For example, as a pastor, someone might come to me and say, “I need to talk to you about something.” I usually reply, “Something or someone?” If they “someone.” then I say, “Did you talk to ‘someone’ yet?” I redirect them back. I don’t want to hear about someone if that someone hasn’t heard about it first.

This may be different for laypeople. Perhaps someone will come up to you and say, “I am frustrated with ______ ‘s attitude. They walk around like they own the place. She never says ‘hi’ or even looks at me. What is her deal?” You may be tempted to say, “Yeah. You’re right. I’ve never noticed it, but she ignores me too!” But, let me encourage you to think God’s thoughts after him. Reject the gossip. Instead, something like, “Have you talked to her about this? Please don’t drag me into your issues with her. You need to work this out–whatever it is–for the sake of Christ.” This rejects the bait of the complaint and sheds light on the issue.

(2) Rebuke it

Let’s say someone is talking about another person. They may get started slowly, but soon enough, they are carving up their character like a Thanksgiving turkey. As you get your bearings and manage to interrupt the onslaught, you should say something like, “Brother/sister, you are speaking negatively about ____ is this even true? This is gossip. Have you ever spoken to them about this?”

We have to be on our toes because this is tricky. Sometimes gossip wears a disguise. It comes to us under the mask of piety, “I need you to pray for me” before unloading the juicy tidbits on another person. Sometimes it wears the mask of vulnerability. It comes asking for a friend to bear burdens before quickly pivoting to tearing down others.

Go on to show them what the Bible says and how destructive this is. Show them that they are slandering their brother/sister, a child of God. Explain how this assaults God’s plan and harms God’s people. Call the sin of gossip what it is and tell them that they should repent and bear fruit in repentance by controlling their tongue and speaking words of grace. Once we understand the damage of gossip, we will become vigilant to ensure that it is expunged from our churches. This means that we will be compelled to have the difficult conversations that call it what it is and demand that our brothers and sisters think God’s thoughts after him, even about gossip.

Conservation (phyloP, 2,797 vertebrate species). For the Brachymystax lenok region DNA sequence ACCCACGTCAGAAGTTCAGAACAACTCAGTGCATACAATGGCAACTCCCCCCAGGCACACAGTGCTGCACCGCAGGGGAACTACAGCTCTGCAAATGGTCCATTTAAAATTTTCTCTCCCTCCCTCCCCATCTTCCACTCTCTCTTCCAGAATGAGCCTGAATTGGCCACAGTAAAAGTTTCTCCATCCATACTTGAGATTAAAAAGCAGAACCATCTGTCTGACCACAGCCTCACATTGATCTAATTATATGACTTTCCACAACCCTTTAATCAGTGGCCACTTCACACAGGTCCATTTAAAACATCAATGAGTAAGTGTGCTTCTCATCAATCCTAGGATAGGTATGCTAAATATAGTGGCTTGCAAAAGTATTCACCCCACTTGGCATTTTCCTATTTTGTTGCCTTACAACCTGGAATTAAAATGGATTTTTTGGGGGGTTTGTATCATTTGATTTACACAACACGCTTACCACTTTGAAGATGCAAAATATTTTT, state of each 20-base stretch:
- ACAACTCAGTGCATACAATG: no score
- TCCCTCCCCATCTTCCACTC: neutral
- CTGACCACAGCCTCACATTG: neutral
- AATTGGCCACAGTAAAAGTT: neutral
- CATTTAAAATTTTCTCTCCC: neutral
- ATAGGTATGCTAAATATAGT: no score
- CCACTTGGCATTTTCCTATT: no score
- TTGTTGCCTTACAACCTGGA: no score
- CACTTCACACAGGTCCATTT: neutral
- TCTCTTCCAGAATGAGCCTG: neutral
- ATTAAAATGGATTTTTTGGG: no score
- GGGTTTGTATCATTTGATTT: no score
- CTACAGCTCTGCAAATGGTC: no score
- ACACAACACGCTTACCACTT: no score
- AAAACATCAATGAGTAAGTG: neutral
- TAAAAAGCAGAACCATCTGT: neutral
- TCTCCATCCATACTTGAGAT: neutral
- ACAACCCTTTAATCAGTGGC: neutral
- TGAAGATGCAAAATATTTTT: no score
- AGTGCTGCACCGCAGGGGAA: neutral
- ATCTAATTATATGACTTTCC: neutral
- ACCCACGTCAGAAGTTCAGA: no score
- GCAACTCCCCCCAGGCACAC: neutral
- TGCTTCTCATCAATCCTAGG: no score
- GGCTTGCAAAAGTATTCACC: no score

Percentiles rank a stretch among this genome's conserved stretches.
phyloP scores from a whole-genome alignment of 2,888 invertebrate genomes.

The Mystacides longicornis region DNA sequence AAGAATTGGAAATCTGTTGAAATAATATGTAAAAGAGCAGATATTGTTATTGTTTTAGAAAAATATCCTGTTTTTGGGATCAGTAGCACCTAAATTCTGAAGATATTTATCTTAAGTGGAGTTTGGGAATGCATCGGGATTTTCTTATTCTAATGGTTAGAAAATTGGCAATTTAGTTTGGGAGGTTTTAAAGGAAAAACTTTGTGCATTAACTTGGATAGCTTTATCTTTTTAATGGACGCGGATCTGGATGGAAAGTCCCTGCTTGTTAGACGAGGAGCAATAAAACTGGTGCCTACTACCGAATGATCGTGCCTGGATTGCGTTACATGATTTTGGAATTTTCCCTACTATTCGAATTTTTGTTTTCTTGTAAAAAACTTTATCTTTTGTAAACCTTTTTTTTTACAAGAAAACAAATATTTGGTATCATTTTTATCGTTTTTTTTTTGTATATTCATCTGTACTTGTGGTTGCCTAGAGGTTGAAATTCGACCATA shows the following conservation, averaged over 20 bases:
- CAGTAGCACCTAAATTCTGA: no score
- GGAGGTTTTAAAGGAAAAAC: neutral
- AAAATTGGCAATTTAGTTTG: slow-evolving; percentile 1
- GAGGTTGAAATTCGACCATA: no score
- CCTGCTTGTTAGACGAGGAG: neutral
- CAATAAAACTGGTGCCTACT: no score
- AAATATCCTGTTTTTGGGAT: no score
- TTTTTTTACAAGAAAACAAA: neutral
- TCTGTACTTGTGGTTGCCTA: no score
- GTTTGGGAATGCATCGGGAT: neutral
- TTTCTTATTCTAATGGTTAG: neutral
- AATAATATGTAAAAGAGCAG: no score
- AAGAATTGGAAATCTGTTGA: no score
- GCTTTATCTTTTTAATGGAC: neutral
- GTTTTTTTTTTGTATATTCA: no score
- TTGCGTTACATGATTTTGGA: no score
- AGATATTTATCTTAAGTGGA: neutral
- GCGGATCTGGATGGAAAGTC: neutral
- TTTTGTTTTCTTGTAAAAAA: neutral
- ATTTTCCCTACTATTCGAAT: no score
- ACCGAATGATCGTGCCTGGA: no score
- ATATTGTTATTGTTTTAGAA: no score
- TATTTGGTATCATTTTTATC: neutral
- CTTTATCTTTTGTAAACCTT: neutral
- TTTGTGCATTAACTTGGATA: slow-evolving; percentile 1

(3) Redirect it

There are three aspects of this: first to Christ, second back to the person, and third to others they have gossiped to.

First, redirect people back to Christ. The reason for gossip is because they are believing a lie about God and themselves. Remember, Satan was the first gossiper when he talked trash about God. Show them how Jesus died for their sins, even the sins committed post-conversion. This sin should be a magnet to draw them back to the person and work of Christ for repentance, forgiveness, and refreshing. (In this, it should be noted that their issue is not just with another person but Christ. Jesus is Lord of the church, and so they are sinning against him.)

Second, redirect people back to the person. If they have an issue with someone, they should go and talk to them. If they have done some damage to the person’s character, then they should go and tell the person in humility and ask for their forgiveness. I will often say to the person that I will follow up with them in a week or so to see how the conversation went.

Third, they should also go in humility to the other people they have gossiped to. This closes the loop and reinforces the need to reject the sin of gossip. It reminds or perhaps educates those who have been exposed to this sin, of the nature and danger of it.


Gossip is nasty. Sin is never good and should be despised by all who love Christ and his church. Instead of being passive and tolerating something widespread, we should be vigilant to remove something destructive. Let’s step our game up and, starting with ourselves, work to shut down gossip.